Before we get going with this review, let’s address the elephant in the corner of the room: SEGA Forever. SEGA’s latest attempt to bring its classics to iOS has had a bit of a rocky start thanks to a frankly lackluster Genesis emulator. SEGA got a lot of feedback from those initial releases and, to their credit, have been working hard trying to address the problems. Their latest release is Ristar (Free), and it comes with a new emulator build that shows significant improvement over previous ones. It’s not perfect, mind you. While it greatly improves on the framerate and sound issues many have had with earlier releases, this version sometimes has some screen tearing. Nevertheless, it’s a solid enough release that we feel it’s worth reviewing this game largely on its own merits.
It’s a funny thing, but in spite of the name of the developer and the popularity of their namesake, my favorite games from Sonic Team tend to be the ones without Sonic in them. Ristar isn’t officially a Sonic Team production, but it might as well be. Most of its key staff members were coming off of working on Sonic CD and, after finishing Ristar, comprised a big part of the team behind the SEGA Saturn game NiGHTS Into Dreams. The main character himself, the titular Ristar, evolved from a prototype Sonic Team cooked up when they were brainstorming the original Sonic the Hedgehog. Yet for all Ristar shares with his famous older brother, his game is very different. It’s more methodical in its pacing, and its stages are far more linear. This was a point of criticism against the game when it released in 1994, an era where even Mario was chastised by some for lacking Sonic‘s qualities.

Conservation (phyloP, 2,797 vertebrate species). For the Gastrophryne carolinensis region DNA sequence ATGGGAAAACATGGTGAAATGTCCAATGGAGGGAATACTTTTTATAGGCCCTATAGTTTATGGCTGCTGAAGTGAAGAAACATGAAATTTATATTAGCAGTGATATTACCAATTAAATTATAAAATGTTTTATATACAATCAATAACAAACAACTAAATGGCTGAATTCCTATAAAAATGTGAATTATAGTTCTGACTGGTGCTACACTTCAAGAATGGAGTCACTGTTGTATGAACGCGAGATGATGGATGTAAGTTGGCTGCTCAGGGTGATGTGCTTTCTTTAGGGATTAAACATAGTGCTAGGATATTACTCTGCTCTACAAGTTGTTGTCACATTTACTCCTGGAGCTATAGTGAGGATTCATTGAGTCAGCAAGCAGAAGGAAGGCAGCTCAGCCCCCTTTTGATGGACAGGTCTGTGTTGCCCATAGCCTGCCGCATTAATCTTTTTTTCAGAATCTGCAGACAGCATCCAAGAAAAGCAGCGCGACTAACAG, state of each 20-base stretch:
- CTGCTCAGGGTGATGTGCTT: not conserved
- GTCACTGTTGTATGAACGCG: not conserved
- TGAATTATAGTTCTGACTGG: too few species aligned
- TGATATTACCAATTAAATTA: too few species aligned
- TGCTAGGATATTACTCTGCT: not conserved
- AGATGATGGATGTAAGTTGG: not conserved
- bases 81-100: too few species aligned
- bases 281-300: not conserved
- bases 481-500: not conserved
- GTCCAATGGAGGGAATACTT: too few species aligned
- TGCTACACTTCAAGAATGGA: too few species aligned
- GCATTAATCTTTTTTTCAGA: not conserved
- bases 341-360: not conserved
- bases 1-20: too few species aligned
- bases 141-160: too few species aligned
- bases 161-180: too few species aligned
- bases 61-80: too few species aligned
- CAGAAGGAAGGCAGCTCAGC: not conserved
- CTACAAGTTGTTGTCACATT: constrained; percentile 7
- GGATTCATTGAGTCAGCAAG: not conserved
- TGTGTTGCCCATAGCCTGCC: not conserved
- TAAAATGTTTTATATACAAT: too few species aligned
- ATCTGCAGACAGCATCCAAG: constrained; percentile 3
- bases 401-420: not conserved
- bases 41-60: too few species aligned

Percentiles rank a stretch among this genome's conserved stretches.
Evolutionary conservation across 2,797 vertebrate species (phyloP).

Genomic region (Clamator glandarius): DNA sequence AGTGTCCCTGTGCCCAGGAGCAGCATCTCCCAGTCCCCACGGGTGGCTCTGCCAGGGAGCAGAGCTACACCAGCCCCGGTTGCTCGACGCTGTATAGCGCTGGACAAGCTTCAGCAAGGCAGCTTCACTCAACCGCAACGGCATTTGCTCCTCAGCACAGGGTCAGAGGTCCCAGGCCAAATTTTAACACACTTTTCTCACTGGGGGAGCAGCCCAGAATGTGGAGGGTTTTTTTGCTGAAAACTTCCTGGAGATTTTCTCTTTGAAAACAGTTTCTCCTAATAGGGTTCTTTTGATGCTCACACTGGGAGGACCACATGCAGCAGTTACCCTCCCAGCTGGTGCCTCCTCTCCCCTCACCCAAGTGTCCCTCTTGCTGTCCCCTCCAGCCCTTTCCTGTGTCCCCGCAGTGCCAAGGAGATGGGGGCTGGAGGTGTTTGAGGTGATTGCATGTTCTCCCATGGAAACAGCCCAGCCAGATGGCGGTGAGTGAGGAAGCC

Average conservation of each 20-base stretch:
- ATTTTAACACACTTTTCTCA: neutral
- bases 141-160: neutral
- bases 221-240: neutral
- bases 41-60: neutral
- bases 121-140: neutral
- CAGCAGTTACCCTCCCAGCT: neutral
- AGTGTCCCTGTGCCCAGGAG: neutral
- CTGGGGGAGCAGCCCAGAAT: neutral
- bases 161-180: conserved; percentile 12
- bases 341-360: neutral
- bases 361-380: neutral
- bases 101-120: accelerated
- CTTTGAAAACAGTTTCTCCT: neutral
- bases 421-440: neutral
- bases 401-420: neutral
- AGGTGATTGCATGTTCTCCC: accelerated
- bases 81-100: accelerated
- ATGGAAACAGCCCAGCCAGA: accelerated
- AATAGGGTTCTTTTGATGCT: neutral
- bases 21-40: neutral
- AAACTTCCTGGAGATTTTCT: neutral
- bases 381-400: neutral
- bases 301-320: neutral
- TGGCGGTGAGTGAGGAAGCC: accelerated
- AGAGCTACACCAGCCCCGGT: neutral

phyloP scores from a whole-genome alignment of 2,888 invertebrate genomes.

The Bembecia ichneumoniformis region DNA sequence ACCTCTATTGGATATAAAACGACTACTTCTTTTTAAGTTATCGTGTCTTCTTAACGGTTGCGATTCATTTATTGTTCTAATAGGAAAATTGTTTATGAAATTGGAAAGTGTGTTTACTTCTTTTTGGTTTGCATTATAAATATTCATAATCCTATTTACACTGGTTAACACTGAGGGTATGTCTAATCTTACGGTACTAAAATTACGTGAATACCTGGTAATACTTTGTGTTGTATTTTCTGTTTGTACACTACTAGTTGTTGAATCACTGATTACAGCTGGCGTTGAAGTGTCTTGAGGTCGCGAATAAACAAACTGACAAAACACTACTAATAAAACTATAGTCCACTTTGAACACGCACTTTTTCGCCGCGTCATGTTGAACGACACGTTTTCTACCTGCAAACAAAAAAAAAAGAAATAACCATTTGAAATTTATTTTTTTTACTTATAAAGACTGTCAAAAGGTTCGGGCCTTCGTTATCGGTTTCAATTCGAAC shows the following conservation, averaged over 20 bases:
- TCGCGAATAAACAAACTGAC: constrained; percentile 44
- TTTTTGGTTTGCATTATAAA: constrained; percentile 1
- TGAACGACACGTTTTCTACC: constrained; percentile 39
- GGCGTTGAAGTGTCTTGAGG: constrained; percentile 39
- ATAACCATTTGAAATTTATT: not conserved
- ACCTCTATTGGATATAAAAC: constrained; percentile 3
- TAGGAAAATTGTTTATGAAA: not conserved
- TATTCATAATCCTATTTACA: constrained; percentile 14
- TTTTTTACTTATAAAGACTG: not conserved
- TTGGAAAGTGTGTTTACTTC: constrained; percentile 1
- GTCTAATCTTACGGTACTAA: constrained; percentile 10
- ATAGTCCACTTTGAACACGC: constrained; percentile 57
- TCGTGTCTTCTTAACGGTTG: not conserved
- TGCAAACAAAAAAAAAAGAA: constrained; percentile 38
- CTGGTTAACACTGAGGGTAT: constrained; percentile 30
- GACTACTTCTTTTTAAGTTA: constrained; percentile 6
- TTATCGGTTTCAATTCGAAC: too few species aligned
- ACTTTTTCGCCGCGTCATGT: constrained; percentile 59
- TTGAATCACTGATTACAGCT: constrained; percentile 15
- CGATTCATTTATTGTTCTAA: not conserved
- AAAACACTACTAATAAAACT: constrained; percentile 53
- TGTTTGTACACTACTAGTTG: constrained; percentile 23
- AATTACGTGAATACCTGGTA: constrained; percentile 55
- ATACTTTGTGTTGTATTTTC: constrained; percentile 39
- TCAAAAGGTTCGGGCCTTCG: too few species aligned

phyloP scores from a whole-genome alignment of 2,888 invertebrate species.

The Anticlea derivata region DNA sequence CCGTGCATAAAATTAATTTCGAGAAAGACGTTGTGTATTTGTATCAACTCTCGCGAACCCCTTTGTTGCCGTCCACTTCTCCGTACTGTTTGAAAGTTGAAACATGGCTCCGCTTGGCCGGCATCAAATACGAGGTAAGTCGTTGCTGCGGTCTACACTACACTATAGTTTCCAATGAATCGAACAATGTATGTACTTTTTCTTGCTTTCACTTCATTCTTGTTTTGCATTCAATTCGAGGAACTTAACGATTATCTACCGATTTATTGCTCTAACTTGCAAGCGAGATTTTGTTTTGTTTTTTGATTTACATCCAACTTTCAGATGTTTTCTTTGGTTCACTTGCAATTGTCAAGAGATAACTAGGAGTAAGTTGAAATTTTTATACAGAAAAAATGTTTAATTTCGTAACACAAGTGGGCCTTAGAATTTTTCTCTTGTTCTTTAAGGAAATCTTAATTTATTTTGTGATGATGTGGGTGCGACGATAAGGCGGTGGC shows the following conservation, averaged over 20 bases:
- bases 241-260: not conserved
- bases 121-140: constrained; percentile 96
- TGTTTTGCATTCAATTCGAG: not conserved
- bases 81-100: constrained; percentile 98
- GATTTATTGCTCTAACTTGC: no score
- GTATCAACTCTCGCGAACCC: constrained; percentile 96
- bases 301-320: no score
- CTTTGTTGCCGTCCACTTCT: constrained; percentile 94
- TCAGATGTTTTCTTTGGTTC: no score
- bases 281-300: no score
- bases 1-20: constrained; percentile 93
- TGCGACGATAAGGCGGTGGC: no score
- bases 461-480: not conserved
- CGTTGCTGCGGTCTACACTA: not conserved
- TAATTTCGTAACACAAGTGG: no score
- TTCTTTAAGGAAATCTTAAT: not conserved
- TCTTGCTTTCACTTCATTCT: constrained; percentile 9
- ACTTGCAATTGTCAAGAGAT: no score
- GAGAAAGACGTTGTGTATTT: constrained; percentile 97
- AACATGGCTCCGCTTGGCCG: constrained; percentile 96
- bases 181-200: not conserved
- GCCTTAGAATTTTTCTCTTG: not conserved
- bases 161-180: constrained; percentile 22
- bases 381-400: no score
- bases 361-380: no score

To discard Ristar on those merits would be silly, however. It can be a slow game at times, particularly early on, but it knows how to apply pressure when it needs to. Ristar walks and jumps at a normal pace, but he can sometimes get moving very fast. Obstacles and other stage gimmicks will have him flying across the screen at a rapid pace. There are also poles that Ristar can swing on to launch himself into the air like a shooting star, bouncing off of any walls he hits. Mastering these various tricks and techniques is essential to finding all of the game’s secrets. If you don’t care about sniffing out those hidden rooms and treasures, Ristar is a much more straightforward romp, one that seems a little easy initially but becomes considerably tougher at the halfway point.
Besides his flashy shooting star move, Ristar’s main ability is to reach out and grab things with his stretchy arms. Unlike most other mascots, Ristar can’t defeat enemies by stomping on their heads. If you can grab them when they’re vulnerable, however, he’ll make short work of them by springing his body into them. Those elastic limbs aren’t just for battling baddies, though. You can also use them to grab onto handholds, pick up and throw objects, or even to climb up sheer vertical walls. You can reach out in eight directions with his arms. Since Ristar takes damage when an enemy touches him from any angle, you’ll need to get good at grabbing everywhere. In total, Ristar can take four hits before he loses a life, but you’ll find life-replenishing stars in abundance in most levels. This takes a lot of the edge off of the difficulty. If you choose to abuse SEGA Forever’s ability to save anywhere, what difficulty remains practically washes away. I’d advise only making a save at the start of each level and trying to do things more or less the honest way.